If any of the petitioners pay federal or state taxes, and they most certainly do, will this become an issue of taxation without representation?

Ms. Applewhite and every other American citizen living in Pennsylvania and the United States has the right, not the privilege, to file the votes of their choice on the November ballot without detriment.

Voter ID laws are akin to poll taxes and literacy tests, created to screen out African Americans and long outlawed by the Voting Rights Act. Although voting in the United States is a right and not a privilege, vast numbers of disenfranchised Americans have marched, sacrificed dearly and in some cases shed blood for this “right” half a century ago.   As Americans we don’t need to refight this legacy so basic to our democracy.

Romulus and Remus

11:06 am in Uncategorized by Thomas P. Davis

Romulus & Remus

(photo: Son of Groucho/flickr)

This morning as Mitt Romney emerged from the USS Wisconsin, docked in Norfolk among the waving stars, stripes, bunting and trumpets to announce his running mate, I couldn’t help getting choked up.


Not so much because a Mormon with no military experience was taking a starboard stand in announcing his first mate in battle against a sea of entitlements.  It was more because his announcement of the “next President of the United States would be Paul Ryan,” a Catholic from Wisconsin and Chairman of the House Budget Committee aiming to put more armed boats in the tub like the Wisconsin while drowning the government in that same tub.    And was he replacing Romney at the top of the ticket?  Now that’s talent.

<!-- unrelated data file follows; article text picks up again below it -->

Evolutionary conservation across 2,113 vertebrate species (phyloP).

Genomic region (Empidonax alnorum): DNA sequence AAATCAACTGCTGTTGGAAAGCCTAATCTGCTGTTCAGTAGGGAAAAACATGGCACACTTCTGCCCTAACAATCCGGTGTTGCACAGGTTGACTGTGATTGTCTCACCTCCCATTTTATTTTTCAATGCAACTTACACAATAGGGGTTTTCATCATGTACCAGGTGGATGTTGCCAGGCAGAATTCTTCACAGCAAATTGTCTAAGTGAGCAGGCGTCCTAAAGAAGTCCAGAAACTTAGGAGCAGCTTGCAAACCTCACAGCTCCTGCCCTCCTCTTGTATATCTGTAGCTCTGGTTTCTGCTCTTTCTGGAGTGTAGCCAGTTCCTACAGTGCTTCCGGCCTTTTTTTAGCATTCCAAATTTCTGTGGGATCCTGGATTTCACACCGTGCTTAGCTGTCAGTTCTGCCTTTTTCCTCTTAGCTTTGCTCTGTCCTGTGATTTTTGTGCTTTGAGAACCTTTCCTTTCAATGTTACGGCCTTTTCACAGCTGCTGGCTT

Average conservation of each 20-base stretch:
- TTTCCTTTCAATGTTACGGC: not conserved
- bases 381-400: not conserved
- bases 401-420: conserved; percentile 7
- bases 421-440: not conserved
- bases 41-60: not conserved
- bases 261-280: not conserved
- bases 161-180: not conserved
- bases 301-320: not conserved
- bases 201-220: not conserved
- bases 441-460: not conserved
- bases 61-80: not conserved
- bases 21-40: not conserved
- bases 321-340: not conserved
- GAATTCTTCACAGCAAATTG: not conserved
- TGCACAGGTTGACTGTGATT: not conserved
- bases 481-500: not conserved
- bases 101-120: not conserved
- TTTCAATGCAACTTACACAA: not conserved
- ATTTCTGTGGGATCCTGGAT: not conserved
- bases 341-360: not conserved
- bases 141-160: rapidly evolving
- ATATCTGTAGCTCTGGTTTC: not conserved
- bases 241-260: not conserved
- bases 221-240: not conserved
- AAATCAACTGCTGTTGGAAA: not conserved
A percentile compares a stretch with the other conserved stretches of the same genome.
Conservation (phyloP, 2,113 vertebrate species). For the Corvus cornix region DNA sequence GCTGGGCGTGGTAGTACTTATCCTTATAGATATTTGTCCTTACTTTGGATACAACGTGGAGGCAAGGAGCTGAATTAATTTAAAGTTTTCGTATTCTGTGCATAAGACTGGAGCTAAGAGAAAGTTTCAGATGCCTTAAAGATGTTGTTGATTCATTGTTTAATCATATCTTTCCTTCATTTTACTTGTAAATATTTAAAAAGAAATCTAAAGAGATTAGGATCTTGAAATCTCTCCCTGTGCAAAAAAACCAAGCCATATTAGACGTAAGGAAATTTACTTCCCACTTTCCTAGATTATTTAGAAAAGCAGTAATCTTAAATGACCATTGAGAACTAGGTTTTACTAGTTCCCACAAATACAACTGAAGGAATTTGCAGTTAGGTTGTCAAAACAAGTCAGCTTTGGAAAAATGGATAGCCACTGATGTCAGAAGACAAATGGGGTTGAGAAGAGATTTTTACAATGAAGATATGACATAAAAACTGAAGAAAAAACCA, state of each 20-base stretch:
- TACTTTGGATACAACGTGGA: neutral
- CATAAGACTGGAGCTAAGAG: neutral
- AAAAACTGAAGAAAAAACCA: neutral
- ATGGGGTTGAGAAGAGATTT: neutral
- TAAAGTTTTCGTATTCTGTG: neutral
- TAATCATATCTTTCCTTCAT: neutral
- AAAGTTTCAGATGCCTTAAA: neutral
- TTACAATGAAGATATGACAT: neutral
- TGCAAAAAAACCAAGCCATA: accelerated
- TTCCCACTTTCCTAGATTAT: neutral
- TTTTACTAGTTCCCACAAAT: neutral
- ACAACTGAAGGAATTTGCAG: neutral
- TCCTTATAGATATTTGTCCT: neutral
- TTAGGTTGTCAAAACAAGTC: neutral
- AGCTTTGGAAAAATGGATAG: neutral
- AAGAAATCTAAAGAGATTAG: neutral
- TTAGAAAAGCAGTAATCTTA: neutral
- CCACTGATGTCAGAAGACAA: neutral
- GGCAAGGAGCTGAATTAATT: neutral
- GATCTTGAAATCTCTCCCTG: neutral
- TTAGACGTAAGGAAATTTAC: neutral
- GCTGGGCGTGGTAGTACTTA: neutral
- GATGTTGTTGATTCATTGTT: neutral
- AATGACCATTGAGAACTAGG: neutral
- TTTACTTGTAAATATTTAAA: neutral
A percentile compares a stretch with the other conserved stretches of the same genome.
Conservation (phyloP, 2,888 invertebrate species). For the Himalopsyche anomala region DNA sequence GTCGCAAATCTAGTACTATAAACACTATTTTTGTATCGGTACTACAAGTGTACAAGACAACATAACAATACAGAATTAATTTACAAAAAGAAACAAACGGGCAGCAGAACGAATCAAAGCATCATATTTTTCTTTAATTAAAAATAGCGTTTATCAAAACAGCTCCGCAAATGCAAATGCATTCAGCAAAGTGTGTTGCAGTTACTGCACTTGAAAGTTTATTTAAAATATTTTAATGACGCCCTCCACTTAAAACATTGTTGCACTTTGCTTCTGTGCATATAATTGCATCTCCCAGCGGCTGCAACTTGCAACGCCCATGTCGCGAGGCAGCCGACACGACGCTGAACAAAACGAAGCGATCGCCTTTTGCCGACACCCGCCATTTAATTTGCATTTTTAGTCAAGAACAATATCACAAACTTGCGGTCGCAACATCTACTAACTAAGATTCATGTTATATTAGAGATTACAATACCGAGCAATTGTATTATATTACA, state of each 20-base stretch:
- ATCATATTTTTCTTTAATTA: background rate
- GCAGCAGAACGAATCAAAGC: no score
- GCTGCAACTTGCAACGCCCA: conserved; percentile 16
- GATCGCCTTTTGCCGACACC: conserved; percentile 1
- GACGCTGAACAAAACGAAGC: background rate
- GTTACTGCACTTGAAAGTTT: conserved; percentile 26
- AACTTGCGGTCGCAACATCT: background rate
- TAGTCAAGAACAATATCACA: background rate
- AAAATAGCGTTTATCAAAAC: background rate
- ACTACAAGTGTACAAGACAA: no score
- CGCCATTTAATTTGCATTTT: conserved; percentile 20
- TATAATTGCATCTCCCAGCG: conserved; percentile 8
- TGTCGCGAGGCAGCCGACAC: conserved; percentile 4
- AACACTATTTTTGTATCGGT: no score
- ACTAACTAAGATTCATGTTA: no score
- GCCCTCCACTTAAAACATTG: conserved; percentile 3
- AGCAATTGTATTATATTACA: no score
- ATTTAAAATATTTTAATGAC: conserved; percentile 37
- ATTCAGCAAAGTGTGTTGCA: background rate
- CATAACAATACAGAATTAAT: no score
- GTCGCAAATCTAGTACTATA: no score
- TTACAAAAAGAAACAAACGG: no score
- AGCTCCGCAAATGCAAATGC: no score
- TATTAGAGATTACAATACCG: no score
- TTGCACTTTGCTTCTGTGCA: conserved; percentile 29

Before Ryan could get into the standard “why we live in the greatest country in the world” sound bytes, Willard cut him off, saying the title “President” was a mistake but the choice of Ryan himself as Vice Presidential running mate was not.   Depends on who’s asking.


But regardless of one’s perspective, the canonization of St. Paul of Janesville, Wisconsin had been consummated among the secular cannons of a storied warship on this Saturday morning in Virginia where Mr. Jobs Creator-Personal Freedom-Governor Bob McDonnell had recently signed a controversial mandatory ultrasound bill into law in March, preempting the freedom of individual choice in women’s reproductive health and apparently the primacy of job creation.